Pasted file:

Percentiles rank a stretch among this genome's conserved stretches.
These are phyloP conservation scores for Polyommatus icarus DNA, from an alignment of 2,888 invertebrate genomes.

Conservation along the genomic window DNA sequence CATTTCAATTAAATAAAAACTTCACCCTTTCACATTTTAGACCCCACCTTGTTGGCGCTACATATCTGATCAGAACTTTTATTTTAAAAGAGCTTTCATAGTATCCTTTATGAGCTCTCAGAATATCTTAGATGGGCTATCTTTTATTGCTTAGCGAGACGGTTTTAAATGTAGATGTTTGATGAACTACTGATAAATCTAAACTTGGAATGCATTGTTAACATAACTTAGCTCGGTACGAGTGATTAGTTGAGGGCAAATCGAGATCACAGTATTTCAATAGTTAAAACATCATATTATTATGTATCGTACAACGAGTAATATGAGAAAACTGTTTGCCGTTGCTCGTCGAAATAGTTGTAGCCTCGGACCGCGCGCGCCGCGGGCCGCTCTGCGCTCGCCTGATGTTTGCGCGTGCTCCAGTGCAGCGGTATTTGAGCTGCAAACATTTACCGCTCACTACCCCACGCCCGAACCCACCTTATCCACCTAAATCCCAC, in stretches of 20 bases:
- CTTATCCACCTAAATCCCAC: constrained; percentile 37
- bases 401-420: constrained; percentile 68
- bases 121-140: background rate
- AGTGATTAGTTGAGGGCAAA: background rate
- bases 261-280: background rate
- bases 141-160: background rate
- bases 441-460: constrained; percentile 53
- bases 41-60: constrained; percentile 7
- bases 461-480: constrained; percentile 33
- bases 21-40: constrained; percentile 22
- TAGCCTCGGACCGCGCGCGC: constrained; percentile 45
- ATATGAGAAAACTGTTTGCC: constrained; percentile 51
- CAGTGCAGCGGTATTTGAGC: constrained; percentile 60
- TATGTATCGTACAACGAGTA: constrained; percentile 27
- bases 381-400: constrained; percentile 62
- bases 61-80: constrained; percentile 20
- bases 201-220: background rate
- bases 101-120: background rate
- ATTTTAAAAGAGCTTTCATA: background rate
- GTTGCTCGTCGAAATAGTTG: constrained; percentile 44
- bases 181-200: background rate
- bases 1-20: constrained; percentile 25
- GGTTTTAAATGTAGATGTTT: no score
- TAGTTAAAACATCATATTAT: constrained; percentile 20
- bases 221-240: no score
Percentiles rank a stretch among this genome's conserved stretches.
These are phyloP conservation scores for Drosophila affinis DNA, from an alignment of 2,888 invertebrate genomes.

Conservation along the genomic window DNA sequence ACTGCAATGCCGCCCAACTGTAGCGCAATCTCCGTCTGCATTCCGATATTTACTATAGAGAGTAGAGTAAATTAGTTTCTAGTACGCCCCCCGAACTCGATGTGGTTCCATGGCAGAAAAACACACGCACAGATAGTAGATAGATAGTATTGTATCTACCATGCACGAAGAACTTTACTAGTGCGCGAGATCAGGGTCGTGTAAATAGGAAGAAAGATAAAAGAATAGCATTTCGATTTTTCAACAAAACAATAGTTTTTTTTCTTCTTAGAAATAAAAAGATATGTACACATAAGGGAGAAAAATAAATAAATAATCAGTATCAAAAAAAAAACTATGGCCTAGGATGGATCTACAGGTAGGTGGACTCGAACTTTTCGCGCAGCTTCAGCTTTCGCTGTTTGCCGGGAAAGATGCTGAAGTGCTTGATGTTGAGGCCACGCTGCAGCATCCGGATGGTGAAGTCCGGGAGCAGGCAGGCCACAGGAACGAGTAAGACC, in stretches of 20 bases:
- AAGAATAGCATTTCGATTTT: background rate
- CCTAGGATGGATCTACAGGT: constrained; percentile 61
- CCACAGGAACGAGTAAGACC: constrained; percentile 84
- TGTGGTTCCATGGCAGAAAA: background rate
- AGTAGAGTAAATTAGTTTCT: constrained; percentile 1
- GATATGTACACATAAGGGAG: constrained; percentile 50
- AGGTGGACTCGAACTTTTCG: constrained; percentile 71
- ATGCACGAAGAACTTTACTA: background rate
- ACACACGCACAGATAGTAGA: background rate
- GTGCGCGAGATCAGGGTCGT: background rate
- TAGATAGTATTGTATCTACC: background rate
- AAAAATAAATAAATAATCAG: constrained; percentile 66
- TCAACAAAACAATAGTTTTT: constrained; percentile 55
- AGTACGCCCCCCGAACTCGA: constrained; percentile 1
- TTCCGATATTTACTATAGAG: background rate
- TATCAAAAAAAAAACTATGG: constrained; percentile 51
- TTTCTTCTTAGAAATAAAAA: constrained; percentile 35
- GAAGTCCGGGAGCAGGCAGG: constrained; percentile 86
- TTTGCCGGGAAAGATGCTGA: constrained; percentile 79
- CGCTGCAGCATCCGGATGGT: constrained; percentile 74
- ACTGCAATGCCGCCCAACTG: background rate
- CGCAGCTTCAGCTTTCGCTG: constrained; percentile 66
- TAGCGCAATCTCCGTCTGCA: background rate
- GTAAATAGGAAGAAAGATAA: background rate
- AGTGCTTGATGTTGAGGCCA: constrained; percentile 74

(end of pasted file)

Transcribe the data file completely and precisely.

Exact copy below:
Percentiles rank a stretch among this genome's conserved stretches.
These are phyloP conservation scores for Polyommatus icarus DNA, from an alignment of 2,888 invertebrate genomes.

Conservation along the genomic window DNA sequence CATTTCAATTAAATAAAAACTTCACCCTTTCACATTTTAGACCCCACCTTGTTGGCGCTACATATCTGATCAGAACTTTTATTTTAAAAGAGCTTTCATAGTATCCTTTATGAGCTCTCAGAATATCTTAGATGGGCTATCTTTTATTGCTTAGCGAGACGGTTTTAAATGTAGATGTTTGATGAACTACTGATAAATCTAAACTTGGAATGCATTGTTAACATAACTTAGCTCGGTACGAGTGATTAGTTGAGGGCAAATCGAGATCACAGTATTTCAATAGTTAAAACATCATATTATTATGTATCGTACAACGAGTAATATGAGAAAACTGTTTGCCGTTGCTCGTCGAAATAGTTGTAGCCTCGGACCGCGCGCGCCGCGGGCCGCTCTGCGCTCGCCTGATGTTTGCGCGTGCTCCAGTGCAGCGGTATTTGAGCTGCAAACATTTACCGCTCACTACCCCACGCCCGAACCCACCTTATCCACCTAAATCCCAC, in stretches of 20 bases:
- CTTATCCACCTAAATCCCAC: constrained; percentile 37
- bases 401-420: constrained; percentile 68
- bases 121-140: background rate
- AGTGATTAGTTGAGGGCAAA: background rate
- bases 261-280: background rate
- bases 141-160: background rate
- bases 441-460: constrained; percentile 53
- bases 41-60: constrained; percentile 7
- bases 461-480: constrained; percentile 33
- bases 21-40: constrained; percentile 22
- TAGCCTCGGACCGCGCGCGC: constrained; percentile 45
- ATATGAGAAAACTGTTTGCC: constrained; percentile 51
- CAGTGCAGCGGTATTTGAGC: constrained; percentile 60
- TATGTATCGTACAACGAGTA: constrained; percentile 27
- bases 381-400: constrained; percentile 62
- bases 61-80: constrained; percentile 20
- bases 201-220: background rate
- bases 101-120: background rate
- ATTTTAAAAGAGCTTTCATA: background rate
- GTTGCTCGTCGAAATAGTTG: constrained; percentile 44
- bases 181-200: background rate
- bases 1-20: constrained; percentile 25
- GGTTTTAAATGTAGATGTTT: no score
- TAGTTAAAACATCATATTAT: constrained; percentile 20
- bases 221-240: no score
Percentiles rank a stretch among this genome's conserved stretches.
These are phyloP conservation scores for Drosophila affinis DNA, from an alignment of 2,888 invertebrate genomes.

Conservation along the genomic window DNA sequence ACTGCAATGCCGCCCAACTGTAGCGCAATCTCCGTCTGCATTCCGATATTTACTATAGAGAGTAGAGTAAATTAGTTTCTAGTACGCCCCCCGAACTCGATGTGGTTCCATGGCAGAAAAACACACGCACAGATAGTAGATAGATAGTATTGTATCTACCATGCACGAAGAACTTTACTAGTGCGCGAGATCAGGGTCGTGTAAATAGGAAGAAAGATAAAAGAATAGCATTTCGATTTTTCAACAAAACAATAGTTTTTTTTCTTCTTAGAAATAAAAAGATATGTACACATAAGGGAGAAAAATAAATAAATAATCAGTATCAAAAAAAAAACTATGGCCTAGGATGGATCTACAGGTAGGTGGACTCGAACTTTTCGCGCAGCTTCAGCTTTCGCTGTTTGCCGGGAAAGATGCTGAAGTGCTTGATGTTGAGGCCACGCTGCAGCATCCGGATGGTGAAGTCCGGGAGCAGGCAGGCCACAGGAACGAGTAAGACC, in stretches of 20 bases:
- AAGAATAGCATTTCGATTTT: background rate
- CCTAGGATGGATCTACAGGT: constrained; percentile 61
- CCACAGGAACGAGTAAGACC: constrained; percentile 84
- TGTGGTTCCATGGCAGAAAA: background rate
- AGTAGAGTAAATTAGTTTCT: constrained; percentile 1
- GATATGTACACATAAGGGAG: constrained; percentile 50
- AGGTGGACTCGAACTTTTCG: constrained; percentile 71
- ATGCACGAAGAACTTTACTA: background rate
- ACACACGCACAGATAGTAGA: background rate
- GTGCGCGAGATCAGGGTCGT: background rate
- TAGATAGTATTGTATCTACC: background rate
- AAAAATAAATAAATAATCAG: constrained; percentile 66
- TCAACAAAACAATAGTTTTT: constrained; percentile 55
- AGTACGCCCCCCGAACTCGA: constrained; percentile 1
- TTCCGATATTTACTATAGAG: background rate
- TATCAAAAAAAAAACTATGG: constrained; percentile 51
- TTTCTTCTTAGAAATAAAAA: constrained; percentile 35
- GAAGTCCGGGAGCAGGCAGG: constrained; percentile 86
- TTTGCCGGGAAAGATGCTGA: constrained; percentile 79
- CGCTGCAGCATCCGGATGGT: constrained; percentile 74
- ACTGCAATGCCGCCCAACTG: background rate
- CGCAGCTTCAGCTTTCGCTG: constrained; percentile 66
- TAGCGCAATCTCCGTCTGCA: background rate
- GTAAATAGGAAGAAAGATAA: background rate
- AGTGCTTGATGTTGAGGCCA: constrained; percentile 74